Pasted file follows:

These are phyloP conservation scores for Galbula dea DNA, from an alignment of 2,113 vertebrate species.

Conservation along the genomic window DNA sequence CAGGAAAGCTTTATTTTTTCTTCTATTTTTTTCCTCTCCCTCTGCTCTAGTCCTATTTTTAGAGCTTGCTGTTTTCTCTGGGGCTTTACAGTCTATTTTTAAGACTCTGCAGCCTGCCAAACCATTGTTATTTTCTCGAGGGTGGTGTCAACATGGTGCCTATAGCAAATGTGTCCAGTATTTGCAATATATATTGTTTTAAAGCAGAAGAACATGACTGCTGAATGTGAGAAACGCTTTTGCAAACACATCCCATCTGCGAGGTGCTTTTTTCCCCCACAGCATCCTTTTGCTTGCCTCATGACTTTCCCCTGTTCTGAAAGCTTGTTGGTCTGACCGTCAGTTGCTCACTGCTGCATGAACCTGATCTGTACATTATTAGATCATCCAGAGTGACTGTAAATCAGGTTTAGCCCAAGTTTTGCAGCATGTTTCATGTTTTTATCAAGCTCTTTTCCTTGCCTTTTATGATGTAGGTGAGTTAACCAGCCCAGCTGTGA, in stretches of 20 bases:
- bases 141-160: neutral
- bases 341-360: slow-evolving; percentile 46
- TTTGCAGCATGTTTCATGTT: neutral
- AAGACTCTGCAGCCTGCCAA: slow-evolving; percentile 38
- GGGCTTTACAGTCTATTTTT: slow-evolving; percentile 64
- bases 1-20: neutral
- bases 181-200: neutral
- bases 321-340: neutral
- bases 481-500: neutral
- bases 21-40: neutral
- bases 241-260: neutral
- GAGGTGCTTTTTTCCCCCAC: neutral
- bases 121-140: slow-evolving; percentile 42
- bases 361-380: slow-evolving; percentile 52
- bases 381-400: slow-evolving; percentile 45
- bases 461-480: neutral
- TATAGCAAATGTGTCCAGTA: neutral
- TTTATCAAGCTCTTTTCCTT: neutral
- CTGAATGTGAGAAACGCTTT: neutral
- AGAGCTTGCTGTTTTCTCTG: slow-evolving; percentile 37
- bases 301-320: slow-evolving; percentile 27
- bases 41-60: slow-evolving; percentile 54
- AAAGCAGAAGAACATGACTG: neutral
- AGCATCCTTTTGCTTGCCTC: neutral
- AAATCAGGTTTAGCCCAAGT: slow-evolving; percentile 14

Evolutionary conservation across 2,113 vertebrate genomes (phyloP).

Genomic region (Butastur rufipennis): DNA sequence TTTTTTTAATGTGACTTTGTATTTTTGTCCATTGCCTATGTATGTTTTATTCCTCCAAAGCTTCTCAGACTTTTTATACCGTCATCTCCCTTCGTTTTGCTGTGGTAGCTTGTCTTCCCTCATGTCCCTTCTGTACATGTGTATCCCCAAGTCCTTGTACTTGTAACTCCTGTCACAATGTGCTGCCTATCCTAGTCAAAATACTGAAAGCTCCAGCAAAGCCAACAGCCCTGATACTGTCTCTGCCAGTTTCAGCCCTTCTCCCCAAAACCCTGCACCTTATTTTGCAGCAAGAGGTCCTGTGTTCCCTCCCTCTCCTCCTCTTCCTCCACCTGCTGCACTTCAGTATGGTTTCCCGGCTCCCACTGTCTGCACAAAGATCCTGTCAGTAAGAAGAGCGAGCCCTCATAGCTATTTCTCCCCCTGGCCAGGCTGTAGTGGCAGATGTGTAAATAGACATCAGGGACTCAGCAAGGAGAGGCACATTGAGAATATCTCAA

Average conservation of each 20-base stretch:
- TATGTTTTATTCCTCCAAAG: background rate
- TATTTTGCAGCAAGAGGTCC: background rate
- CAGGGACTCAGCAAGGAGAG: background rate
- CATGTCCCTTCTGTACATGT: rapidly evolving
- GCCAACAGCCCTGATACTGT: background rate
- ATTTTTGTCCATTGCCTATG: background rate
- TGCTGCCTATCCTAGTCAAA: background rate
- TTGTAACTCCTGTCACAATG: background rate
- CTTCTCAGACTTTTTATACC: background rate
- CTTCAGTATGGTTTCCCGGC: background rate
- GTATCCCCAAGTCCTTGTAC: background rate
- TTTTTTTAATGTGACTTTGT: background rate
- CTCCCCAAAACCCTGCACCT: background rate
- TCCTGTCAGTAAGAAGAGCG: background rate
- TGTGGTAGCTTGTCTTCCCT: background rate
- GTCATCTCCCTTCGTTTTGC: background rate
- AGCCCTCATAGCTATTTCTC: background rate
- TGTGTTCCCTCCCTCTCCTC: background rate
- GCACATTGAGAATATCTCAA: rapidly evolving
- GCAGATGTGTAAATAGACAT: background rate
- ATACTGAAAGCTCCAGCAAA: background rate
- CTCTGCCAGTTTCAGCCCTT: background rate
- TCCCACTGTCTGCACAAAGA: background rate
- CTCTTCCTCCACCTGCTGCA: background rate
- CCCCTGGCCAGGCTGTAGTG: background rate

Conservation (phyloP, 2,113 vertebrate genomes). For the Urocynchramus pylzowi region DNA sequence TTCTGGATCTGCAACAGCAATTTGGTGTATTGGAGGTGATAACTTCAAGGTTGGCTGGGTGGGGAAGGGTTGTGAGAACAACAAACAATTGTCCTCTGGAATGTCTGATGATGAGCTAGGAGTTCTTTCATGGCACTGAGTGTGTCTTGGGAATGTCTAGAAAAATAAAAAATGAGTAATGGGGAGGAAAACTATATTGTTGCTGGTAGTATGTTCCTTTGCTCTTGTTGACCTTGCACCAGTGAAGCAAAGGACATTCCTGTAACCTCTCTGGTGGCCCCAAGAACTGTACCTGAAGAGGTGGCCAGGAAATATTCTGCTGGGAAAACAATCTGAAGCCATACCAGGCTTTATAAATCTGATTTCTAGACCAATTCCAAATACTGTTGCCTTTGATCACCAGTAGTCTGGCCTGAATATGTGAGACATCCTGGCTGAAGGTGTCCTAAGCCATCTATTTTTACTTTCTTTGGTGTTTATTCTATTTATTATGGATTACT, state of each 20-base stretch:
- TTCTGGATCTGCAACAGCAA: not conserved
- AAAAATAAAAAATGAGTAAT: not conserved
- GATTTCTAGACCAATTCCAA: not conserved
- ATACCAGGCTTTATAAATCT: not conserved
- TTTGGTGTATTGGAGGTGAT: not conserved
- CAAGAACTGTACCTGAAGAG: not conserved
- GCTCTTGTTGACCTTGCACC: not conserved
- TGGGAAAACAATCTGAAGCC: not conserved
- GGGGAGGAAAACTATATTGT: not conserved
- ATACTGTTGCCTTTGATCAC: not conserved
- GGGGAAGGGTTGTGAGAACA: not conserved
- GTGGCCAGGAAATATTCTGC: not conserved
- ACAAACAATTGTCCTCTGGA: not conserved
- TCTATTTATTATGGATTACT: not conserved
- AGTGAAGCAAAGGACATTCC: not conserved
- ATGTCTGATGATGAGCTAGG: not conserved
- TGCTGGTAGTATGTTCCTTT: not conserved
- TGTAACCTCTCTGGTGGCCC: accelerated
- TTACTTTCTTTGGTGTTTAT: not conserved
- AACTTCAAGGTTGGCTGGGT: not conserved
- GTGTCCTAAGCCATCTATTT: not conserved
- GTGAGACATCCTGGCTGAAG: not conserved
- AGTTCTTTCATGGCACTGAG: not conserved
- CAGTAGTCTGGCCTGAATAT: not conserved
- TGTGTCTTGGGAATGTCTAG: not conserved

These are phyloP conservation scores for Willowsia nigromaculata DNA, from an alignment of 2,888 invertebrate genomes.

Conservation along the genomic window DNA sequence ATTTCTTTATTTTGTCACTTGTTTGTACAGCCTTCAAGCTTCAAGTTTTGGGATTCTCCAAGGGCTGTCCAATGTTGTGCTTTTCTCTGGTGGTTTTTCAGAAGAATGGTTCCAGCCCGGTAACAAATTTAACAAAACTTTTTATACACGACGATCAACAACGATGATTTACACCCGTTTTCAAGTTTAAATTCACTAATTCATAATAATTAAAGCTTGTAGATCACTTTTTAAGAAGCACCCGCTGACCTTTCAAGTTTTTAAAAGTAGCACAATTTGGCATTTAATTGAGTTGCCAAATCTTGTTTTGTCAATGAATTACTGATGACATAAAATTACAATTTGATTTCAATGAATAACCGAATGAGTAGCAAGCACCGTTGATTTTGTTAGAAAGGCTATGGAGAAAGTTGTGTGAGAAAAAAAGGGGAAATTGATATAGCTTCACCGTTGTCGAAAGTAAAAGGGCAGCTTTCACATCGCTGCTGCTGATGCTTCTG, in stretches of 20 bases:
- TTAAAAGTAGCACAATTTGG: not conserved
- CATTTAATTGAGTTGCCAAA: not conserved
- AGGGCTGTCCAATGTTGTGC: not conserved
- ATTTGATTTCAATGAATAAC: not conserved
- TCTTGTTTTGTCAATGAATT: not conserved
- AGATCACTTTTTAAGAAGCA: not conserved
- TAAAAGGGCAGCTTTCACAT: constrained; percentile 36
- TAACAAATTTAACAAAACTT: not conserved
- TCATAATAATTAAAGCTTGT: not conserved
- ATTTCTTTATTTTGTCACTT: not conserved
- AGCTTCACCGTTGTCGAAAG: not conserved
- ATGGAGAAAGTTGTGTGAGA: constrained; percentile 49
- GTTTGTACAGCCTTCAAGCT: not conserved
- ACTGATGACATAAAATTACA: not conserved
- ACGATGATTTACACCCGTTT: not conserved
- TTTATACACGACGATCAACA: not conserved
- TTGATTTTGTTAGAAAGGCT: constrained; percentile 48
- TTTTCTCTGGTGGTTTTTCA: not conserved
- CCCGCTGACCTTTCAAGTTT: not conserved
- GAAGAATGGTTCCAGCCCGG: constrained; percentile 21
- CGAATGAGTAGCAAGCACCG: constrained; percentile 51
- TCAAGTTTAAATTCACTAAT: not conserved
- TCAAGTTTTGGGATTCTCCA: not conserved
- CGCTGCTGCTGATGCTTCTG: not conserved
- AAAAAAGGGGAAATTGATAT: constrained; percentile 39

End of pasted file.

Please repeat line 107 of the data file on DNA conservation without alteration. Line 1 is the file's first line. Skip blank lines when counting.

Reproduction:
- CGCTGCTGCTGATGCTTCTG: not conserved